Linus bashes Gnome
Analysis — It's no secret that Linus Torvalds, Linux's founder, dislikes the GNOME desktop. In 2005, for example, Torvalds posted on the GNOME-usability list that "I personally just encourage people to switch to KDE.".
This “users are idiots, and are confused by functionality” mentality of Gnome is a disease. If you think your users are idiots, only idiots will use it. I don't use Gnome, because in striving to be simple, it has long since reached the point where it simply doesn't do what I need it to do.
Oh, so true! I am a Gnome user since ancient times, but I have to agree Linus on the matter. I've watched Gnome how it went from a powerful and configurable desktop into a toy that's only good to help you see what time is it (well, metaphorically speaking).
Linus is complaining that Gnome developers reject patches and features (and many times even drop existing features) on the lame excuse that they are too confusing for end users. Let me add my own small story to this.
A long time back, when my hardware resources were very limited, I was an IceWM user. IceWM, you know, has this simple yet incredibly useful feature: it allows you to cycle the last two visited workspaces with a key press. I grown so used to it that I can't live without it. It's common to have, say, the editor in one workspace, and the browser in another, and using this keybinding you can switch between them to edit/test. It's like ALT-TAB (the common way to switch between opened windows) but applied to workspaces (desktops).
OK. After a while, when I had a more powerful computer, I thought I should check what's happening in the Gnome world. Version 2.0. Wow, font antialiasing. Looks cool. Wow, it's also a lot faster (but that may be because of my new hardware). Ouch, Metacity! Where's good old Sawmill?
In trying to customize Metacity, I noticed that it didn't have that simple and neat feature of IceWM. Turns out I had to remember in which workspace I was previously, if I wanted to return to it. With IceWM I didn't have to care, I could just switch anywhere and later press WIN-TAB to return.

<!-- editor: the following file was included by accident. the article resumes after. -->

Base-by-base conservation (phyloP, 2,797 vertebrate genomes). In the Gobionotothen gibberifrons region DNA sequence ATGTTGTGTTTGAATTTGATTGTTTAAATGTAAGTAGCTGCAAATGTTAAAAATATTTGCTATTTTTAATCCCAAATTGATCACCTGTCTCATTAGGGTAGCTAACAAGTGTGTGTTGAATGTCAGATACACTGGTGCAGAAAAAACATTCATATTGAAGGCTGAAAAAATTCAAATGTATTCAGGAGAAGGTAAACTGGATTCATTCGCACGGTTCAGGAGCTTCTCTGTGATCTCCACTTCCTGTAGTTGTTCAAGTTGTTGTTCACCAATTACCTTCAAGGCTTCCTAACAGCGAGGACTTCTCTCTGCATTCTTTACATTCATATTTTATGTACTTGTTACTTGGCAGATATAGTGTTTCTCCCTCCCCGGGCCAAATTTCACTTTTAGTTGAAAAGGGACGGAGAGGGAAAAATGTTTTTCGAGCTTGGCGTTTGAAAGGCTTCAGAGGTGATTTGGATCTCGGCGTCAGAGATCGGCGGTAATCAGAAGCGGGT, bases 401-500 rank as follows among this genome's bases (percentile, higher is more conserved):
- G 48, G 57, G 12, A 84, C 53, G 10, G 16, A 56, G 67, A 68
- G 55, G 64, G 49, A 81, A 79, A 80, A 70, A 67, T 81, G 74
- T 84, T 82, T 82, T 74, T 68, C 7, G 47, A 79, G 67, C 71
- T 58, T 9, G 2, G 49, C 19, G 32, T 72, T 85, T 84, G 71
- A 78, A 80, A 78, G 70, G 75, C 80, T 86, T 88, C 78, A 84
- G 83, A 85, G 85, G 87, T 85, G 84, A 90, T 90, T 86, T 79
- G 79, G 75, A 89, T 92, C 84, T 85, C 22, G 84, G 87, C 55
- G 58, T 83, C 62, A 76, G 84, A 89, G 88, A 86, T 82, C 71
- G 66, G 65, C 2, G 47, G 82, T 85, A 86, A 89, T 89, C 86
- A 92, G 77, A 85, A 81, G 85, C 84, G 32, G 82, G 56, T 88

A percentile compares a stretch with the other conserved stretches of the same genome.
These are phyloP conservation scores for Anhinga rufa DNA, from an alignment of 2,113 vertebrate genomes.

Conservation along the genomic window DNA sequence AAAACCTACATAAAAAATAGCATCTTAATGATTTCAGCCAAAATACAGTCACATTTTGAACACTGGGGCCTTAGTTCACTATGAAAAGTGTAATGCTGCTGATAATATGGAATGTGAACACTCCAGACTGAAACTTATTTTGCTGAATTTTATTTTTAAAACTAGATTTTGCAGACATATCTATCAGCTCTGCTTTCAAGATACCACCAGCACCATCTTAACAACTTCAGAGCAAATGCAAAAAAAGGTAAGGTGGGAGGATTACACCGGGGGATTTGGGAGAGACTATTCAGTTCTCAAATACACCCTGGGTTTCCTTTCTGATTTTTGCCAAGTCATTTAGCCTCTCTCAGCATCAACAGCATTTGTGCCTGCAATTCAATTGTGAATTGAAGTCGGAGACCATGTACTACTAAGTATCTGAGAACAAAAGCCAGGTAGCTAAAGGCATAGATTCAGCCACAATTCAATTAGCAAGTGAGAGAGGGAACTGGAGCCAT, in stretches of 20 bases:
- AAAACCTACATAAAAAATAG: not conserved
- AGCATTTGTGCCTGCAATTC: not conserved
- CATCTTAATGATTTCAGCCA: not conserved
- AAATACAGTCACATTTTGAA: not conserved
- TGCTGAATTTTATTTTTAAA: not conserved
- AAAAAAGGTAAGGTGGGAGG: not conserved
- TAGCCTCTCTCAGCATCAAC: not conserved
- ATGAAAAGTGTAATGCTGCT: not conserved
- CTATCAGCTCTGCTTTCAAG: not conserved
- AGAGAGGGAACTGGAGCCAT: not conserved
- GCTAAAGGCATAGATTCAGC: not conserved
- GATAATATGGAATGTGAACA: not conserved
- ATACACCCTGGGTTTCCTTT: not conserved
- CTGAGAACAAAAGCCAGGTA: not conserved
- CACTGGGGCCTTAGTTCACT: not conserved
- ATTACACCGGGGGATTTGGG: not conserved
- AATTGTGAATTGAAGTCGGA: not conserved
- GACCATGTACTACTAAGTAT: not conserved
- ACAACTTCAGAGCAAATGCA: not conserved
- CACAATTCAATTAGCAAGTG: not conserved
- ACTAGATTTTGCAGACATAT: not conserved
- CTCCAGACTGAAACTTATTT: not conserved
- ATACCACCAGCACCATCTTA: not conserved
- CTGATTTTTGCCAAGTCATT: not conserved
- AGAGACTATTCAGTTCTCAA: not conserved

How hard can it be? So I got the Metacity sources. I started looking into it. Written in plain C (as opposed to IceWM which was written in C++), the size of the source code was a few times bigger than IceWM's (yes, I been there too). Also less carefully designed, I would say.
After about 10 hours of hacking, building, testing, I was finally able to create my desired functionality. And I made it so that it wouldn't affect those who didn't need it. It simply couldn't hurt being there.
Naturally, I sent my patch to Havoc Pennington, hoping it would be included in future releases. You can still see it at RedHat's bugzilla. Havoc's response “promptly” came after 4 months and a half:
I think this adds too much complexity/confusion,
though I appreciate
the work to create the patch.
(remember what Linus was talking about?)
It was quite disappointing. I stopped using Metacity that very day and never came back. I'm now using Sawfish (previously Sawmill, which was once the default window manager in Gnome). Sawfish too didn't have this functionality by itself, but with help from the community I was able to add it in no time.
(Most of) Sawfish is written in a Lisp-like programming language called “rep”, which makes it extremely configurable and powerful. You can practically extend it indefinitely without having to change the core. This made it so easy to get the functionality I wanted. I'm not a Lisp guy, but I asked on the sawfish mailing list about “cycle workspaces” and in a matter of hours I received a 10 lines script that did just that. By contrast, the patch that I had to write for Metacity is a lot longer, it was a lot harder to write and it required recompiling the core (and acceptance from the maintainer, which was impossible to get).
Sawfish was written by John Harper, who now works at Apple. Sawfish is, I think, the second most stable piece of software I ever saw (first one being Emacs; interestingly, both are based on Lisp).
My Sawfish/Emacs config files are written years ago and they still work.